The New Millennium saw pedal steel recede into the background once more as country music became, in the words of one wag, “bad ’80s rock with a fiddle.” You might see a pedal steel onstage, but the player would contribute more guitar or “ganjo” (a 6-string banjo) than steel, and you wouldn’t hear a solo. At the same time, the pedal steel began appearing more frequently outside country, on record or onstage with My Morning Jacket, Bill Frisell, and the Kings of Leon. British steel player B.J. Cole, whose pop pedigree goes back to Elton John’s Tumbleweed Connection, began appearing on records by Blur’s Graham Coxon and Björk and on his own electronica-based excursions. Daniel Lanois offered up his unique take on the instrument, both solo and when producing other artists. Bouton himself added beautiful non-idiomatic colors to Maxwell’s cover of Kate Bush’s “This Woman’s Work.”
In the last five years, the pedal steel has once again rotated into the Nashville country lineup, thanks largely to one man. Russ Pahl has been in Nashville for 30 years, playing traditional pedal steel with the likes of Vince Gill and Patty Loveless. But over the past decade he has been developing a unique sound and language on the instrument, aided by winding his own pickups and building in effects. This forward-thinking attitude helped him become the pedal steel guitarist who played on the most No. 1 country records in 2014.
“Ten or 15 years ago I decided I could not beat guys like Paul Franklin—he is the best at what he does,” says Pahl. “I needed to find something I was the best at. I realized guitar players don’t sound like Charlie Christian today because they’ve been changing their sound for the last 50 years. Pedal steel guitar hasn’t changed sonically since 1975—they still use the same big pickups through clean amps. I use a two-pickup guitar built by Sho-Pro with a Strat-style neck pickup and a Tele-style bridge pickup in the same position along the scale as a guitar. I treat pedal steel more like an electric guitar—more of a texture thing. I use tube saturation with lower-output pickups. That gives the distortion a more pleasing sound. It lets guitar pedals work like they were designed to work.”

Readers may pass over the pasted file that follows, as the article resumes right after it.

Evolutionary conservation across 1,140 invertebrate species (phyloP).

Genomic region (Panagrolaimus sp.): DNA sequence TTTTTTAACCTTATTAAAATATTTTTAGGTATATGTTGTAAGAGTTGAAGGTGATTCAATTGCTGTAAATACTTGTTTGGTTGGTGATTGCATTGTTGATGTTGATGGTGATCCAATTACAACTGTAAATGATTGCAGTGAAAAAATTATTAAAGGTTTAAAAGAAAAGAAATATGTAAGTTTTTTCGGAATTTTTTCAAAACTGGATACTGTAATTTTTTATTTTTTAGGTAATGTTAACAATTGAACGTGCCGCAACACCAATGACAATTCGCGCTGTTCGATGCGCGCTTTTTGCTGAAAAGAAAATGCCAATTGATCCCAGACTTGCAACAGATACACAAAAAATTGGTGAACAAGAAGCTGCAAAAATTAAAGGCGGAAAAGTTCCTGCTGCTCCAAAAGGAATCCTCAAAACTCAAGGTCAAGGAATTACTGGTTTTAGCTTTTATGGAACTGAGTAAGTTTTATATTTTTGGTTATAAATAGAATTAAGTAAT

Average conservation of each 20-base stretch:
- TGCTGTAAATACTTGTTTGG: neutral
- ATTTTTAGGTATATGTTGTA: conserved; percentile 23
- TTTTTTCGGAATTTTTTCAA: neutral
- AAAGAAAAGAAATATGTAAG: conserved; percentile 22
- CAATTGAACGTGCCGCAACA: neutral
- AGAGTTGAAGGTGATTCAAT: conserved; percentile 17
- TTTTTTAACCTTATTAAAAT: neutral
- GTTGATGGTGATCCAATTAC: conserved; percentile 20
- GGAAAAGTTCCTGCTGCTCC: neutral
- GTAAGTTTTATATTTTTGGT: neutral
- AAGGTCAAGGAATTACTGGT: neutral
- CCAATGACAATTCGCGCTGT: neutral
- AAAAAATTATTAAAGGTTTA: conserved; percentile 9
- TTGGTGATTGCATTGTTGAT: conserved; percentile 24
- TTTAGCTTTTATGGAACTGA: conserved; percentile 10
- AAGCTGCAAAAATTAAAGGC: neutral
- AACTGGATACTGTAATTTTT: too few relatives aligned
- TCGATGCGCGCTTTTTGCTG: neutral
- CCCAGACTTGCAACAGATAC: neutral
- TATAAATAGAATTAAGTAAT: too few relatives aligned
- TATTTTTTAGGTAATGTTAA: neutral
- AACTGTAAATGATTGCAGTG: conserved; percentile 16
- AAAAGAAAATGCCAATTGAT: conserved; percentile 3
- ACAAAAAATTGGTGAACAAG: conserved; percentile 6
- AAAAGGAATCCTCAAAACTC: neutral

Sometimes Pahl treats the pedal steel as a kind of synthesizer. “You’re starting with essentially a sine wave,” he notes. “Then, if you run it through a Fuzz Face, you get a sawtooth wave. I use a wah pedal like a filter. When I run the neck pickup with the tone rolled off through the automatic swell setting on the Strymon Mobius and a pitch/vibrato I built, it sounds just like a Mellotron.”
This willingness to experiment and seek out new sounds has endeared Pahl to Nashville artists on both ends of the country spectrum, from the “bro-country” of Florida Georgia Line, Luke Bryan, and Jason Aldean, to alt-darlings Kacey Musgraves and Nikki Lane. He has also become the go-to guy for Dan Auerbach’s productions, playing on records by Lana Del Rey and Ray LaMontagne.
The pedal steel is an instrument of infinite potential, only a fraction of which has been tapped. There are glimmers of hope: Pahl, Susan Alcorn (who uses it in a free improvisation context), and Fats Kaplin, who is part of Jack White’s latest aggregation. Still, for the most part, pedal steel players remain more conservative than their 6-string counterparts.
“Don’t get me wrong, there are amazing players around, but they look at my guitar and go, ‘Why would you do that?’” says the 60-year-old Pahl. “Well, why wouldn’t you? Look at what guitar players have done. My biggest influence on pedal steel has been Jeff Beck. The steel guitar is waiting for some young kid to come along and be its Jimi Hendrix.”
Special thanks to Carter Vintage Guitars for access to their Franklin S-12.